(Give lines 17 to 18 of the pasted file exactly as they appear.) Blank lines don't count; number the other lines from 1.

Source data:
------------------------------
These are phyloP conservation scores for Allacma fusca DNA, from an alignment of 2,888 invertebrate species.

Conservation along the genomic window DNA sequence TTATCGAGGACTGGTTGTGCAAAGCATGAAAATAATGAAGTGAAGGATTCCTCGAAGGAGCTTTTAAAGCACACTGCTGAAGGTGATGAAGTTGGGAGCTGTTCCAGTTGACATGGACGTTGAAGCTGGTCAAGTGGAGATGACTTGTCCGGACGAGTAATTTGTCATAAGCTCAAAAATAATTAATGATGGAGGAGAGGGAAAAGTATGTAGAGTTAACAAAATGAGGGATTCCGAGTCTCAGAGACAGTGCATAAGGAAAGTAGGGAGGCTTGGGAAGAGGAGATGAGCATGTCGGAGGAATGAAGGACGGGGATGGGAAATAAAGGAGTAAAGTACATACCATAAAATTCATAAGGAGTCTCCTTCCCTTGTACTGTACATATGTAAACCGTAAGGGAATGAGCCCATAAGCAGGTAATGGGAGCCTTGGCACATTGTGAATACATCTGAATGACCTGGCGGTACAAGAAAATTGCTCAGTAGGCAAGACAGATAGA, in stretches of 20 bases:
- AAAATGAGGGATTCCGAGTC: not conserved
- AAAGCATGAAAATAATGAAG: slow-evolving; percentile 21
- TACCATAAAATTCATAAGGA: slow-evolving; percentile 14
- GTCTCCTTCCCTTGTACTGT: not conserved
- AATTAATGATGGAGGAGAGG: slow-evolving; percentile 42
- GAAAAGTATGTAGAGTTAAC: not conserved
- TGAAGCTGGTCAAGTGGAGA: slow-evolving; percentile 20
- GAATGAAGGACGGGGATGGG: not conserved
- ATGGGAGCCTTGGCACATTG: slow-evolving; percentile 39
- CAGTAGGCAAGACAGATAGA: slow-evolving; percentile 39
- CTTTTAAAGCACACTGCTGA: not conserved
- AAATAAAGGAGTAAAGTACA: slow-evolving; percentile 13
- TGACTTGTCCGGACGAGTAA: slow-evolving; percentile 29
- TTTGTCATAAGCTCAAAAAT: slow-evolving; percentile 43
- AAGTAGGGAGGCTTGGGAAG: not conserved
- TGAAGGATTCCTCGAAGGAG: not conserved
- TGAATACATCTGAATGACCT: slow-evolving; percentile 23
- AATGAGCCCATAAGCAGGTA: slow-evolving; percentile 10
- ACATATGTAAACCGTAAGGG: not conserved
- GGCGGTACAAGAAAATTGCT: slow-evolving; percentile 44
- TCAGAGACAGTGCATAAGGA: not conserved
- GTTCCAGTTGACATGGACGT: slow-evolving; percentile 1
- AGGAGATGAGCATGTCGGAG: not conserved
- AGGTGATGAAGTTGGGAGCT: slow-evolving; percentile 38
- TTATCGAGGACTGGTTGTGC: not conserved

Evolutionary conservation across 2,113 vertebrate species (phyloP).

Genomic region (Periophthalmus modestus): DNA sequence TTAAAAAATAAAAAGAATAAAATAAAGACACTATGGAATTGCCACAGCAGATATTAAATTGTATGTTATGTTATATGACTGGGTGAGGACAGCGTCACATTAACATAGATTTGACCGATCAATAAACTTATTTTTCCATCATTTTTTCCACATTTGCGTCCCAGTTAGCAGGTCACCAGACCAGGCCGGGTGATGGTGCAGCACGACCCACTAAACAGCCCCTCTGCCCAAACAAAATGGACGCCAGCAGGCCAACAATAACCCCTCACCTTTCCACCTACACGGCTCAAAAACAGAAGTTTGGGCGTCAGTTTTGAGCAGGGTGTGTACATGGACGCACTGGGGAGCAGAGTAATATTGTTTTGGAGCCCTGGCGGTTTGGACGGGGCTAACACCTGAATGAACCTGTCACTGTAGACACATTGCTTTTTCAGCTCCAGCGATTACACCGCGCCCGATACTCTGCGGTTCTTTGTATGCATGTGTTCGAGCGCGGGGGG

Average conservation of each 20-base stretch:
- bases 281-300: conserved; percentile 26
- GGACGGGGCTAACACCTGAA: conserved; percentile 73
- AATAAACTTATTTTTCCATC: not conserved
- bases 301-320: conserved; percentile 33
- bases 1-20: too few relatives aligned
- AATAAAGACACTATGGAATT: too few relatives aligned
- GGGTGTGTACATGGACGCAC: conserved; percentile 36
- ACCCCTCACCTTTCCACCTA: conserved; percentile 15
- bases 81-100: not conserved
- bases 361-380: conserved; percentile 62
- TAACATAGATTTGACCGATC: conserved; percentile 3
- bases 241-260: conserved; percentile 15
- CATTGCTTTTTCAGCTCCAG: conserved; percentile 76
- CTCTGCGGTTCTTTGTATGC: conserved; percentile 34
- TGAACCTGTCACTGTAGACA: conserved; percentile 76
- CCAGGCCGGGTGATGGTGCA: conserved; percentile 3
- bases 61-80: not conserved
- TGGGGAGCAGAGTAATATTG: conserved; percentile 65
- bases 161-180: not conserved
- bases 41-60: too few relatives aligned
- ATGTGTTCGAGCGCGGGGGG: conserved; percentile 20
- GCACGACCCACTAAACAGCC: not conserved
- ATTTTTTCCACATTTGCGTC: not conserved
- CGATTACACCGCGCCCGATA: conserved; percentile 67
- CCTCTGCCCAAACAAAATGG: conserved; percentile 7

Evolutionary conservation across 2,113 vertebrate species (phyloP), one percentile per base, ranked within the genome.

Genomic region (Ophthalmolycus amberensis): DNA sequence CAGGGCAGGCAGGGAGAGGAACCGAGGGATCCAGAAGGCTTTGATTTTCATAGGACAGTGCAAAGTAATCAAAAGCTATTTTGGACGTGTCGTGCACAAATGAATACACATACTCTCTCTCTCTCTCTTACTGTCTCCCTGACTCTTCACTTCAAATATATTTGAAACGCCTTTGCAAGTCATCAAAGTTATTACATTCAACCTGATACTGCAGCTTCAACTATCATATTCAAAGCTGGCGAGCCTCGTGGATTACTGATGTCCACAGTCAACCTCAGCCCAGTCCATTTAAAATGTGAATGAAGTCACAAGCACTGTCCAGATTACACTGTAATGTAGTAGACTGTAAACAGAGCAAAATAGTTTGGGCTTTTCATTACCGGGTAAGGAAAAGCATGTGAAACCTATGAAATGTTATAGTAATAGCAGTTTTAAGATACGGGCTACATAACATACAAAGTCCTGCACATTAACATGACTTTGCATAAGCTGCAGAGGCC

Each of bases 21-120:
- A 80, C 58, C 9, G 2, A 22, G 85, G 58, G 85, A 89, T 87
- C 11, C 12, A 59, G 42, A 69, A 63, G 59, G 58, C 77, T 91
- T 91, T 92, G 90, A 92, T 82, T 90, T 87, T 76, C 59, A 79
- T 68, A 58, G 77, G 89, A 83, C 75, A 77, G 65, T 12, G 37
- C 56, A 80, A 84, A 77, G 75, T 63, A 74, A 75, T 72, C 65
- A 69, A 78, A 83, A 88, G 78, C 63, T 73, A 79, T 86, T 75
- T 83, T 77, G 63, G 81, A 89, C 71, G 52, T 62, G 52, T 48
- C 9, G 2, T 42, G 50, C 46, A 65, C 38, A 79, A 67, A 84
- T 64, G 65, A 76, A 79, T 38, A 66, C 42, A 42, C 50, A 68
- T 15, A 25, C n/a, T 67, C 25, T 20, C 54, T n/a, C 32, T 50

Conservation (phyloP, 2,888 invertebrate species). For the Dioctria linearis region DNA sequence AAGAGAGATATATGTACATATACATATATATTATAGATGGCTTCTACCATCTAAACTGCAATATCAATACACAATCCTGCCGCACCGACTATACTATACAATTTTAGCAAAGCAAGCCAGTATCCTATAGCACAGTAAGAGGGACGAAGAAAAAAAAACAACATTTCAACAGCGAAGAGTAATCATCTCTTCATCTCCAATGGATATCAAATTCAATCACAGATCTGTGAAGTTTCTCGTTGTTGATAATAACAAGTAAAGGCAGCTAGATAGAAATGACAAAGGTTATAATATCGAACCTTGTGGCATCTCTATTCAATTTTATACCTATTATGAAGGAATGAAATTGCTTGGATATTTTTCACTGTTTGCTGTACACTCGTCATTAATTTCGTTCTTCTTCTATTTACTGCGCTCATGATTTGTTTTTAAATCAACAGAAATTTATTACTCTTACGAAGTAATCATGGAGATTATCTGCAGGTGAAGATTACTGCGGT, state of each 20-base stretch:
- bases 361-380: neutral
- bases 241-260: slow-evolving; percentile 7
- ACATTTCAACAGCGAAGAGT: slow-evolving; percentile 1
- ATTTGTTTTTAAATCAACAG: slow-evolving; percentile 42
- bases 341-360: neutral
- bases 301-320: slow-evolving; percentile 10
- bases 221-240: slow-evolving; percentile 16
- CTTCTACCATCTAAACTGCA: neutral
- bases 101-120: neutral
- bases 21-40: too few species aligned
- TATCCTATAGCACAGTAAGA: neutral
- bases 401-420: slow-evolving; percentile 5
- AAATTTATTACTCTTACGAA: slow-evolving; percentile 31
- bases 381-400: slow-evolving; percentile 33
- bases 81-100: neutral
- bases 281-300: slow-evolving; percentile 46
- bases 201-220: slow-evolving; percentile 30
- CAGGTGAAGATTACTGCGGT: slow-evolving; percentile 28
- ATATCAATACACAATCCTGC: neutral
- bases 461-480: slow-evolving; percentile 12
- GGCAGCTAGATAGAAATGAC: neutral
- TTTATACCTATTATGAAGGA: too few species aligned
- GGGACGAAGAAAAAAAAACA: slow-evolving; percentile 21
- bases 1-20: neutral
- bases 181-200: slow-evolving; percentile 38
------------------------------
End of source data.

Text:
- AAGTAGGGAGGCTTGGGAAG: not conserved
- TGAAGGATTCCTCGAAGGAG: not conserved